Tall, tense Bow arm Shoulder… How to relax?

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Allison Sargent said: Sep 19, 2011
Allison SargentViolin, Viola
Pflugerville, TX
13 posts

I’ve seen so many students and colleagues over the years play with this squished tense bow arm shoulder that rises up towards their ear while playing. I’ve personally never had this problem but have a students that is very advanced for her age with the high shoulder.
What good exercises and words do you use to try to get the point across to change the habit?
I’ve tried Alexander Technique lessons, I’ve tried holding down the shoulder. I know she can relax her arm but only when reminded of it. I know its a very common problem with violinists! It’s hard for me to get the point across and get the outcome I want when I’ve never had the problem myself… Help?

Allison K. Sargent
http://sargentstrings.com

Teri said: Sep 19, 2011
Teri EinfeldtTeacher Trainer
Institute Director
Suzuki Association Member
Violin, Viola
West Hartford, CT
367 posts

I’ve found that often times when the shoulder hikes up, it is because the student is uncomfortable getting to the frog and has not mastered that technique. Generally it involves allowing the upper arm to follow through, making sure the elbow follows the hand as it approaches the frog. The two words I use, having learned them from fellow teachers, are “close” (tip to middle referring to the forearm) and “float” (middle to frog referring to upper arm).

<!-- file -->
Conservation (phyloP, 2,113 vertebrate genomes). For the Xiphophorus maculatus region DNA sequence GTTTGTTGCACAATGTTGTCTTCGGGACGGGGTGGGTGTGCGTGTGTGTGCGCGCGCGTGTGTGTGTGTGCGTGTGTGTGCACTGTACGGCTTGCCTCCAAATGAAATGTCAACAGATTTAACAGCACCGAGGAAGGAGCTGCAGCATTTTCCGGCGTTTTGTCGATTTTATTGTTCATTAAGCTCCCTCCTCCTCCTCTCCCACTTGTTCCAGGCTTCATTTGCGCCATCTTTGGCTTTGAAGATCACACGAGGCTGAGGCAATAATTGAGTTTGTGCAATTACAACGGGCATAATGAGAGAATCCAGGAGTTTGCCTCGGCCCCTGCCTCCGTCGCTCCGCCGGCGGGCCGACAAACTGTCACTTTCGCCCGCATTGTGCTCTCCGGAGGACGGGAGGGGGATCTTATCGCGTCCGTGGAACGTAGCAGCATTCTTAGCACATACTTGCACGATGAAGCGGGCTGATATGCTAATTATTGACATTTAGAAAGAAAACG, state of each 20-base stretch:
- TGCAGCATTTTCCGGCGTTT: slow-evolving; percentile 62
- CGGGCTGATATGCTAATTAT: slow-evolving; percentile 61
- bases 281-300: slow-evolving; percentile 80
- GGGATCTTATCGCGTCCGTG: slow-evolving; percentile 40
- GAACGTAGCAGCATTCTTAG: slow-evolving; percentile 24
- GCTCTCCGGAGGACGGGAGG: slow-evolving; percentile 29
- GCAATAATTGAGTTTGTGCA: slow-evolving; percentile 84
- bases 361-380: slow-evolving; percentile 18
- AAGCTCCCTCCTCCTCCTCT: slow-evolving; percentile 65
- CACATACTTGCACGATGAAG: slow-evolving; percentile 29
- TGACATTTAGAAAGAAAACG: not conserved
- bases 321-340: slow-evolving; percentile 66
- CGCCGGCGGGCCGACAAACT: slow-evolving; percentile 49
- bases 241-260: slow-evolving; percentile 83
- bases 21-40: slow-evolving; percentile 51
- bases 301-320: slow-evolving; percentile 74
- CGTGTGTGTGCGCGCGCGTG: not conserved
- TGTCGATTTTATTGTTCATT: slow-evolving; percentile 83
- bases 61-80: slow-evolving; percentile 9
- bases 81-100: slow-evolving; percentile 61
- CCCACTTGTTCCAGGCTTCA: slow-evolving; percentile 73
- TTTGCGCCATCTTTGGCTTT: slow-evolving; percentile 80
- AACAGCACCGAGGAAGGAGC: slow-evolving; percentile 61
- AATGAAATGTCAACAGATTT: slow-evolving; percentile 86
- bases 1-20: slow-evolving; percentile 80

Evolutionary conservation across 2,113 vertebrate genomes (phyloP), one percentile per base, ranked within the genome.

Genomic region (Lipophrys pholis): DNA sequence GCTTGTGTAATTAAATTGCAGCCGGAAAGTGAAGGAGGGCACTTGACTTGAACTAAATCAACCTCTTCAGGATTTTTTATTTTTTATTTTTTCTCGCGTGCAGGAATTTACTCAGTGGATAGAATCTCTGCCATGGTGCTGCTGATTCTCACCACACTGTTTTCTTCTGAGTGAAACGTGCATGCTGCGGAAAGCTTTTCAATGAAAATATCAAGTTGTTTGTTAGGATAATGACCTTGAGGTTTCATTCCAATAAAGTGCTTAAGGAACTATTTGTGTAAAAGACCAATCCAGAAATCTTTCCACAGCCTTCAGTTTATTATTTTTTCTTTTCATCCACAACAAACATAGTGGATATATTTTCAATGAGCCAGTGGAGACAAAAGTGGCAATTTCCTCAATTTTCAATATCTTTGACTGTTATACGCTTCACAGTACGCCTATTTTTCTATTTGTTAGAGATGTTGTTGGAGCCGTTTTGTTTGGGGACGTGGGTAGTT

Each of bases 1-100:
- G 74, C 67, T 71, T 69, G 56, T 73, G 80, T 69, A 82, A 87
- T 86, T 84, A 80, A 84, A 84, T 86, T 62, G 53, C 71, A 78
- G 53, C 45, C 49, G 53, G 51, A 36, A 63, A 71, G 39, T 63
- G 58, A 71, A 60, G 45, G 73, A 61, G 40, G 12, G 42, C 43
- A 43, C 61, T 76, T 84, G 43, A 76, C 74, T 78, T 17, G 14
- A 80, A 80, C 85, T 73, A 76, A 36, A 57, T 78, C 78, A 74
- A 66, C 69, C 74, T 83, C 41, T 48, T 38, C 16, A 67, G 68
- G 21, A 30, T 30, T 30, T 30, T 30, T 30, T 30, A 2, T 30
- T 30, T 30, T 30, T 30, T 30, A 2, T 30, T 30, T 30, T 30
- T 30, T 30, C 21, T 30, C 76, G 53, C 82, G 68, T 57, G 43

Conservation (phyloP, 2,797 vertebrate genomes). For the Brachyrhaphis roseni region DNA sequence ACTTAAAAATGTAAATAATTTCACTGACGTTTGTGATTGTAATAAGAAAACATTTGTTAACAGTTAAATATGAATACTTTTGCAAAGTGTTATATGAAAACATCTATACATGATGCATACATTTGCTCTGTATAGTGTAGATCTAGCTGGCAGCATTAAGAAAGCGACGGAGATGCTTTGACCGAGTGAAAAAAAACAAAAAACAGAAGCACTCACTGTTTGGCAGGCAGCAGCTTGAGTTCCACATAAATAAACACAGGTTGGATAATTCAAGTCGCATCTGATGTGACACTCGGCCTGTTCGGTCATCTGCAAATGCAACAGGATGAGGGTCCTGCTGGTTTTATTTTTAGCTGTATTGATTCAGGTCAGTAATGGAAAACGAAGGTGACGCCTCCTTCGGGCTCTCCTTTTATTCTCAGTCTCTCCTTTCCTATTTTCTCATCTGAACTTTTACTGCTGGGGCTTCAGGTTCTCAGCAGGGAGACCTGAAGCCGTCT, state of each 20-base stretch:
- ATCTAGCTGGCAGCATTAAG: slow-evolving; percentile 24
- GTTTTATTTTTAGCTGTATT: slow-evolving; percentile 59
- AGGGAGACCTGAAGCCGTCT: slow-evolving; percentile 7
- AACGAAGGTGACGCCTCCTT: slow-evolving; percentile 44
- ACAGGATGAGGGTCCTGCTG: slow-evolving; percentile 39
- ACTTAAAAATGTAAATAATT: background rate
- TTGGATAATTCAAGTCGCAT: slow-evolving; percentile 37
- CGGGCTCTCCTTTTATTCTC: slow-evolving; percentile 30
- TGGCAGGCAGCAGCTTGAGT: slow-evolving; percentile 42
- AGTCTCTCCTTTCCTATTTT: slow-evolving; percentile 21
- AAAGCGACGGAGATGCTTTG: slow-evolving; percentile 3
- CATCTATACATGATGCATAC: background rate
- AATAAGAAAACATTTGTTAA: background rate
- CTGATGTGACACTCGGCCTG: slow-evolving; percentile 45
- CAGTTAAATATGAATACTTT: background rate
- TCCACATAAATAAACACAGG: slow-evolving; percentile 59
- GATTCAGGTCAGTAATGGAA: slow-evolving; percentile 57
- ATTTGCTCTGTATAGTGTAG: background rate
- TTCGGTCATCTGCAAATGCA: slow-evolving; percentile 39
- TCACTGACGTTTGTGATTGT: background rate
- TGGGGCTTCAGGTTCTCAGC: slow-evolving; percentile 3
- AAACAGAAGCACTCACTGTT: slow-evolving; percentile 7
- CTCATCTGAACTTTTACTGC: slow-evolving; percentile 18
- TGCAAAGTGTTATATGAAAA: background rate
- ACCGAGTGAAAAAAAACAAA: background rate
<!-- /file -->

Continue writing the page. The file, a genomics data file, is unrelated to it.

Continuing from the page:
Good luck,
Teri E

Sue Hunt said: Sep 20, 2011
Sue Hunt
Suzuki Association Member
Viola, Violin
389 posts

It sounds like she needs to awaken her kinaesthetic awareness. I would suggest lots of bowing games away from the instrument. This way she can focus on softening her shoulder without her ears getting in the way. A few games sprinkled through each practice should help her to get the feeling. 40 great games to teach straight bowing

Kids can get used to having another person do all the thinking and remembering, so you need to get round this. You can do it in easy stages:
1. A few days of gentle patterning with verbal commentary.
2. A few more with verbal reminder.
3. Next, ask, “What do you have to remember here?”
4. Then, notice and reward the desired behaviour.
Or just cut to the chase and EVERY TIME you observe her doing it right, reward!

Music in Practice

Barb said: Sep 20, 2011
Barb Ennis
Suzuki Association Member
Cello
678 posts

An idea I got from Phyllis Young’s Playing the String Game (but haven’t had opportunity to try yet) is to get the student to shrug. If the back is twisted it will be uncomfortable and difficult, and if a shoulder is too high it will have to be lowered first before it can be shrugged.

“When practicing at home, it’s a good idea to shrug your shoulders every so often. If it proves difficult for you to shrug them, change your position to make it easy. Let’s try it now in both good and bad positions so you can feel the difference.”

Barb
Music Teachers Helper—for individual teachers
Studio Helper—for entire music studios or schools

Paula Bird said: Sep 21, 2011
 
Suzuki Association Member
Violin, Piano, Viola
Wimberley, TX
386 posts

Check the right bow hold pinkie. Often when shoulders are high, the wrist is high (thumb isn’t down touching or near the hair in a bent position), or more often, the pinkie is straight and high rather than rounded. When we get the student to round the pinkie and bear more of the weight of the hand, the shoulder and elbow muscles tend to relax. Maybe I’ll post a video about this on my blog tomorrow. Stay tuned.

Paula E. Bird
TX State University
Wildflower Suzuki Studio
http://teachsuzuki.blogspot.com (blog)
http://teachsuzuki.com (podcast)

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